So, it’s Christmas, and all of a sudden, can we talk about science, or is there only magic in Christmas?
Of course we can talk about science, it’s even the best way to silence all the skeptics who don’t believe in Santa Claus, who think that giving gifts to about two billion kids in one night is impossible.
2 billion is the number of children in the world?
Yes, children under 14 years old. So not all of these kids receive gifts, you know you have to be good to receive one. But there are still plenty of gifts to give out. Well, we still haven’t been able to introduce a spy to the elves, so we don’t know exactly how Santa Claus does it, but we do have ideas for how to proceed.
And how? For example, how does he get to all these homes in a few hours?
So actually, it’s a few hours for us, but it’s probably a lot shorter for him. Quite simply because it has to go very fast, at a speed close to the speed of light, 300,000 km/s. But at these speeds we know that time is stretching, it is the theory of relativity that tells us this, and in any case we observe it, for example with GPS satellites. In other words, Santa sees time passing more slowly than we do. Our clocks only last a few minutes when he’s on the move.
This explains why we don’t see him getting old, but it does add to the complexity of handing out gifts.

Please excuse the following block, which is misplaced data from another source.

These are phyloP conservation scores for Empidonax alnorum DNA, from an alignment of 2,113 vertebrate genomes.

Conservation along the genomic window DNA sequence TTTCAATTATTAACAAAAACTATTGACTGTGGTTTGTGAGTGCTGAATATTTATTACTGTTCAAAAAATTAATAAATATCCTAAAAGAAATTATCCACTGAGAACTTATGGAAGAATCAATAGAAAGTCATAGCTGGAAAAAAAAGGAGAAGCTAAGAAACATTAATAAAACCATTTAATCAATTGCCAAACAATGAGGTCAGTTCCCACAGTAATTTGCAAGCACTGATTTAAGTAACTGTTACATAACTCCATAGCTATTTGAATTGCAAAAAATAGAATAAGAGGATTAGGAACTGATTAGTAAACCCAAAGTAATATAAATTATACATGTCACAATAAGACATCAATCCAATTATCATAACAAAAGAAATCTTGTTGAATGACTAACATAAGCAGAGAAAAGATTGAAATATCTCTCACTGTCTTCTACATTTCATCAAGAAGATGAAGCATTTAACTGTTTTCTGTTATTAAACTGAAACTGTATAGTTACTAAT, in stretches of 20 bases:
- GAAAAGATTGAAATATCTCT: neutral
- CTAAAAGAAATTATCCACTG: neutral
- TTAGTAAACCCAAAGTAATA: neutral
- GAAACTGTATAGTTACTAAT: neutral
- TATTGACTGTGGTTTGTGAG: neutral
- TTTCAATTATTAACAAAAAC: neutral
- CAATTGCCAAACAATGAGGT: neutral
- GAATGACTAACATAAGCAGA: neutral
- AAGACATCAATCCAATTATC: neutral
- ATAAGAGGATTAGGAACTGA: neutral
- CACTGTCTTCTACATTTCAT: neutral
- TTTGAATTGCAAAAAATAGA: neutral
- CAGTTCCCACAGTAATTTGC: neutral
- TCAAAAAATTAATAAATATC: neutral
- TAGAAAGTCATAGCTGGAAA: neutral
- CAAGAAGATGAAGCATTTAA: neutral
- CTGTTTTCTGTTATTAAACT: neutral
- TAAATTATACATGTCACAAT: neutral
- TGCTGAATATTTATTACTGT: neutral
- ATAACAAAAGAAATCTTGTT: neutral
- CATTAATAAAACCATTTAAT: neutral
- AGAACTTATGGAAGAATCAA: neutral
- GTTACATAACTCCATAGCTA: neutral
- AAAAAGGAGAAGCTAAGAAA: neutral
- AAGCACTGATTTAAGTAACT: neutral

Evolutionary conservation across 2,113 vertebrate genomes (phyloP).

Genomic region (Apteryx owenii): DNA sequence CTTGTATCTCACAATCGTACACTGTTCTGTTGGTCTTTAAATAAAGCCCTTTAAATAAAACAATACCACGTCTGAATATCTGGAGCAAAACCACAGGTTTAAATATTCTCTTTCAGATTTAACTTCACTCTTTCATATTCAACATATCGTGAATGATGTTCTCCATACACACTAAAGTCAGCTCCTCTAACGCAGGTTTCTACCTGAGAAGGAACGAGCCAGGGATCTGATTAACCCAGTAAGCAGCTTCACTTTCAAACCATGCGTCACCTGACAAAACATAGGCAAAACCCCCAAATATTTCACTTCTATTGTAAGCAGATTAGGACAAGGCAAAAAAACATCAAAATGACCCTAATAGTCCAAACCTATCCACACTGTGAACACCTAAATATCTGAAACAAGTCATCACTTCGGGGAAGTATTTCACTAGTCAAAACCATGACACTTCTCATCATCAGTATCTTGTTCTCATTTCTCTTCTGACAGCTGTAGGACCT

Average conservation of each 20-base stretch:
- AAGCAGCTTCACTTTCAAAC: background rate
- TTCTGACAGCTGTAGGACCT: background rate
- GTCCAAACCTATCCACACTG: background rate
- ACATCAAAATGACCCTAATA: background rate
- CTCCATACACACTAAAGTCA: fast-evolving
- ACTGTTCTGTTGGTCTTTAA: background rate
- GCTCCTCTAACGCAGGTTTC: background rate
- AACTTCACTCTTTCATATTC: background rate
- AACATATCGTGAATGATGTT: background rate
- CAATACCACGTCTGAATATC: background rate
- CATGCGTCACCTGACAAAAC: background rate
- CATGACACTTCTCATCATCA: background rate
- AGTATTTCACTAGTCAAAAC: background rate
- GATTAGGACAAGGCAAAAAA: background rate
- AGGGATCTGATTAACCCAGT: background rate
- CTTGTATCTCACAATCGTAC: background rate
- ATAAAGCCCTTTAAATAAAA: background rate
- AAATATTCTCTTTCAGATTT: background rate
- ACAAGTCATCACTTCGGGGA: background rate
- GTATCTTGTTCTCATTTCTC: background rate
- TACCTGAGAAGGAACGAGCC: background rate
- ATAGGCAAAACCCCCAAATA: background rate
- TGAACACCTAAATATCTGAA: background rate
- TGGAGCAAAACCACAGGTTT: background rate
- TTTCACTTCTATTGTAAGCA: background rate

That’s right, and so it’s the opposite of what you need to do: extend the time so that the few hours of giving gifts last for months for Santa Claus. And there, obviously, Santa Claus knows more than we do about how to manipulate space-time. Professor Silverberg of North Carolina State University in the US believes he is traveling in a relativistic bubble, a kind of rip in space-time where time can be stretched like rubber. In addition, in these bubbles, space is compressed, and therefore you have to travel fewer kilometers. Perhaps it even uses wormholes, the kind of shortcut in space-time predicted by Albert Einstein.
But this still does not explain everything. Santa’s basket must be magical: millions of toys in one bag!
This is also why Professor Silverberg has a theory: the hood is actually a nano-toy factory, manufacturing toys from raw materials found on site, such as snow or soot from chimneys. As a result, Santa’s sleigh remains light enough to be pulled by a reindeer. It’s almost an ordinary sled, with a body made of porous nanotubes that makes it possible to reduce air friction, otherwise the heat generated by friction at that speed would literally consume the sled. And then we can assume that it has all the equipment of a modern car, such as highly accurate GPS and lidar for better driving.
But a flying reindeer can’t be explained by science, right?
Well, you just have to outfit them with jet packs, you know, those jet packs in the form of backpacks that let you fly. However, other American researchers have proposed another, much simpler theory: Santa Claus simply uses an army of drones resembling a sleigh pulled by reindeer and equipped with 3D printers. In any case, Santa Claus is ahead of us technically and scientifically, since he has been using these technologies for many centuries. And we still have a lot to learn!